Journal cover Journal topic
Atmospheric Chemistry and Physics An interactive open-access journal of the European Geosciences Union
doi:10.5194/acp-2017-263
© Author(s) 2017. This work is distributed
under the Creative Commons Attribution 3.0 License.
Research article
22 Mar 2017
Review status
This discussion paper is under review for the journal Atmospheric Chemistry and Physics (ACP).
Effects of atmospheric transport and trade on air pollution mortality in China
Hongyan Zhao1, Xin Li1, Qiang Zhang1, Xujia Jiang1,2, Jintai Lin3, Glen G. Peters4, Meng Li1, Guannan Geng1, Bo Zheng2, Hong Huo5, Lin Zhang3, Steven J. Davis6, and Kebin He1,2 1Ministry of Education Key Laboratory for Earth System Modeling, Department of Earth System Science, Tsinghua University, Beijing, China
2State Key Joint Laboratory of Environment Simulation and Pollution Control, School of Environment, Tsinghua University, Beijing, China
3Laboratory for Climate and Ocean-Atmosphere Studies, Department of Atmospheric and Oceanic Sciences, School of Physics, Peking University, Beijing, China
4Center for International Climate and Environmental Research–Oslo, N-0318 Oslo, Norway
5Institute of Energy, Environment and Economy, Tsinghua University, Beijing, China
6Department of Earth System Science, University of California, Irvine, CA 92697, USA
Abstract. Air quality is a major environmental concern in China, where premature deaths due to air pollution exceed 1 million people per year in recent years. Here, using a novel coupling of economic, physical and epidemiological models, we estimate the premature mortality in seven regions of China related to emissions of PM2.5 and precursor gases in 2010 and show for the first time how the distribution of these deaths in China is determined by a combination of economic activities and physical transport of pollution in the atmosphere. We find that 33 % of China’s air pollution deaths in 2010 were caused by pollutants emitted in a different region of the country and transported in the atmosphere, especially from north to south and from east to west. Similarly, 38 % of deaths were related to goods and services consumed in a different region from where they were produced. For example, 36 % of the deaths number associated to emissions in Central region of China were caused by consumption in other regions. As a combined result from atmospheric transport and trade, 56 % of pollution deaths in China were related to consumption in a different region. Among these, 14 % of China’s pollution deaths were caused by international export. Our results indicate that multilateral and multi-stage cooperation under a regional sustainable development framework is in urgent need to mitigate air pollution and health impacts, and efforts to reduce the health impacts of air pollution in China should be prioritized according to the source and location of emissions, the type and economic value of the emitting activities, and the related patterns of consumption.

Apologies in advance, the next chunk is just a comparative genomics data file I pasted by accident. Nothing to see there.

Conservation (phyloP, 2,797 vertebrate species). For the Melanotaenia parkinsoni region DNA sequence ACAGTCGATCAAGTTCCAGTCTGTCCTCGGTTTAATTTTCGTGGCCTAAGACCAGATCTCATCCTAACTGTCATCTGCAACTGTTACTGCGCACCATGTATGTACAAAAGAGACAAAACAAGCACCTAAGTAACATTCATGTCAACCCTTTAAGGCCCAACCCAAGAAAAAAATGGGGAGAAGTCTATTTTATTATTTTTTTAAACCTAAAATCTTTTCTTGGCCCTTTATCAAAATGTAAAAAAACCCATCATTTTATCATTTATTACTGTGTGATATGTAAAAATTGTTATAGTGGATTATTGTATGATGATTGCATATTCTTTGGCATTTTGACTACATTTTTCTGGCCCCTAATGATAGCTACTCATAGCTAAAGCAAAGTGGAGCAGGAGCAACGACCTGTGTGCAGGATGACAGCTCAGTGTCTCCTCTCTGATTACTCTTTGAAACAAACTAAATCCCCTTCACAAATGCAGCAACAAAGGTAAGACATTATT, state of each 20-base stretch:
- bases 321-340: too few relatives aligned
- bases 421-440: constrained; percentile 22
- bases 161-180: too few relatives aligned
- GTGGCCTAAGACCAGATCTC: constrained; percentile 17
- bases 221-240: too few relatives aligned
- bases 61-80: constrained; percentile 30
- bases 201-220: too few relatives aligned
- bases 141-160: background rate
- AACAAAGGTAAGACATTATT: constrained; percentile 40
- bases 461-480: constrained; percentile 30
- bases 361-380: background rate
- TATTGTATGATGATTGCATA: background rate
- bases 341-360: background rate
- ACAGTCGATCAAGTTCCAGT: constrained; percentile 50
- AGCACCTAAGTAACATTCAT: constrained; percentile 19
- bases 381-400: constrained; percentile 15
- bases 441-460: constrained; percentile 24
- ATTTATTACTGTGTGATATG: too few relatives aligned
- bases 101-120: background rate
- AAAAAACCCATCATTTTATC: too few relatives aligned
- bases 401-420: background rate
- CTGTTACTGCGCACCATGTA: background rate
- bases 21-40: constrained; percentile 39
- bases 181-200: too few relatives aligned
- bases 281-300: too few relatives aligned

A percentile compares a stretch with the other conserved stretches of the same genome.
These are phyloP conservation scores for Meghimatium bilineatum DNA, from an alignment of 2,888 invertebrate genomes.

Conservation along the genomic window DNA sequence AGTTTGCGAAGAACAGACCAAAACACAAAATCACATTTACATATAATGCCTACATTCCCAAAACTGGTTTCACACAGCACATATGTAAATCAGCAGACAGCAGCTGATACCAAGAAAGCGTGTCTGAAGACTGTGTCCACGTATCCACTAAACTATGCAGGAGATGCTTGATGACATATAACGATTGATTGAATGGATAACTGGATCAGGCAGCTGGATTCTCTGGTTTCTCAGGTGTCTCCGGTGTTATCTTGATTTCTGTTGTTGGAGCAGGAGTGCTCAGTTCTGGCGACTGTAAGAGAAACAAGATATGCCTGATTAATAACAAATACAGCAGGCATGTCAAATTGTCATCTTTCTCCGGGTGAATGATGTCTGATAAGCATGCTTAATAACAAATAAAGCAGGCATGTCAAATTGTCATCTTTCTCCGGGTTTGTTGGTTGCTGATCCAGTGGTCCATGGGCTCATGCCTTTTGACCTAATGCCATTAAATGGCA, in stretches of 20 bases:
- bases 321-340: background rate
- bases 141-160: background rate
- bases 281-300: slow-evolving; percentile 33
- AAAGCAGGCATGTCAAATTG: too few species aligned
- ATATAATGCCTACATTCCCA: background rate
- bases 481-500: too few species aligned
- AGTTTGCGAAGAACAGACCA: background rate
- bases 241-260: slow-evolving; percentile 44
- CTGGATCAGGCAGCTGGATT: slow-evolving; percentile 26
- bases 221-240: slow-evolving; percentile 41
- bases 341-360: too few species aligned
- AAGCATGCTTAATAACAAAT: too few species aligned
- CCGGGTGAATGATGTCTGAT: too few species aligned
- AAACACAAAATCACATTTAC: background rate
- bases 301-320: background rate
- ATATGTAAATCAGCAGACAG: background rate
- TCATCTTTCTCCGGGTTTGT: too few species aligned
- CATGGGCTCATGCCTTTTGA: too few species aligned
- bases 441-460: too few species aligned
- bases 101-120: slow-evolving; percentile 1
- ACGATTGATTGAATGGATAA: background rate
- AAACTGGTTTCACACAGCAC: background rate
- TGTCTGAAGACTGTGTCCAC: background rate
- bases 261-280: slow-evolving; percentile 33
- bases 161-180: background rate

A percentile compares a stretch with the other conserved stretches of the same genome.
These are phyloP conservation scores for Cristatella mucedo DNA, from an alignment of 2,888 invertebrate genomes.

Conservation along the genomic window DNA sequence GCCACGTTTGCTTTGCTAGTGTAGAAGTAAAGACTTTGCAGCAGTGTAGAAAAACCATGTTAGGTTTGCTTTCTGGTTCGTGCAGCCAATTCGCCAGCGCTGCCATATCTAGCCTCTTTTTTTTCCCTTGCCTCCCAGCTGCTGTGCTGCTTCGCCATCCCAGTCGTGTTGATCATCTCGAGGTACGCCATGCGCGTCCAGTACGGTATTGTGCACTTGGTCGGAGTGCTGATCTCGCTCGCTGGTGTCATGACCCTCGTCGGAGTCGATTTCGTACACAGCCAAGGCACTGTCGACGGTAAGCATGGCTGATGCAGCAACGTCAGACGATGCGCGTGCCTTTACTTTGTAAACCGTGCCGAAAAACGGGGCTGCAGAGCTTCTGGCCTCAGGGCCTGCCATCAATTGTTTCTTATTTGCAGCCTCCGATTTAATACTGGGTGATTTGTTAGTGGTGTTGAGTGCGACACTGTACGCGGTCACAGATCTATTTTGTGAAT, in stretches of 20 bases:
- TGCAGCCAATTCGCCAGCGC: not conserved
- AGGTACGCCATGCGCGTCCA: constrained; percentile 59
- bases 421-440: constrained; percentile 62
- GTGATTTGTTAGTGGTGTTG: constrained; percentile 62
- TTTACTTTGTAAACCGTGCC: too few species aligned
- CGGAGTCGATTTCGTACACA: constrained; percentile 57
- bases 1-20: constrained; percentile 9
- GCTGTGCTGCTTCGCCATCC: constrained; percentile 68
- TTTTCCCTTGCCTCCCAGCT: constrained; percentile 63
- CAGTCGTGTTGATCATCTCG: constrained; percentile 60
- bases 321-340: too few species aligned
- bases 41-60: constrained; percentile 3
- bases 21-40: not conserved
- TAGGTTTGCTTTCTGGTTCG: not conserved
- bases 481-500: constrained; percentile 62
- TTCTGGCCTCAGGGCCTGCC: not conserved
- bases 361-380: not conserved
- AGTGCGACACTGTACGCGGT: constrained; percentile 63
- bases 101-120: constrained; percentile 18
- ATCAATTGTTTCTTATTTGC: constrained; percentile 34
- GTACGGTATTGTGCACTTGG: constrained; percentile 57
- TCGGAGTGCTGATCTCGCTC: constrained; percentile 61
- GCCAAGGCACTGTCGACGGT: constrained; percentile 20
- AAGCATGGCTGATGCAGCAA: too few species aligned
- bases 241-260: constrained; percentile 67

Citation: Zhao, H., Li, X., Zhang, Q., Jiang, X., Lin, J., Peters, G. G., Li, M., Geng, G., Zheng, B., Huo, H., Zhang, L., Davis, S. J., and He, K.: Effects of atmospheric transport and trade on air pollution mortality in China, Atmos. Chem. Phys. Discuss., doi:10.5194/acp-2017-263, in review, 2017.
Hongyan Zhao et al.
Hongyan Zhao et al.
Hongyan Zhao et al.

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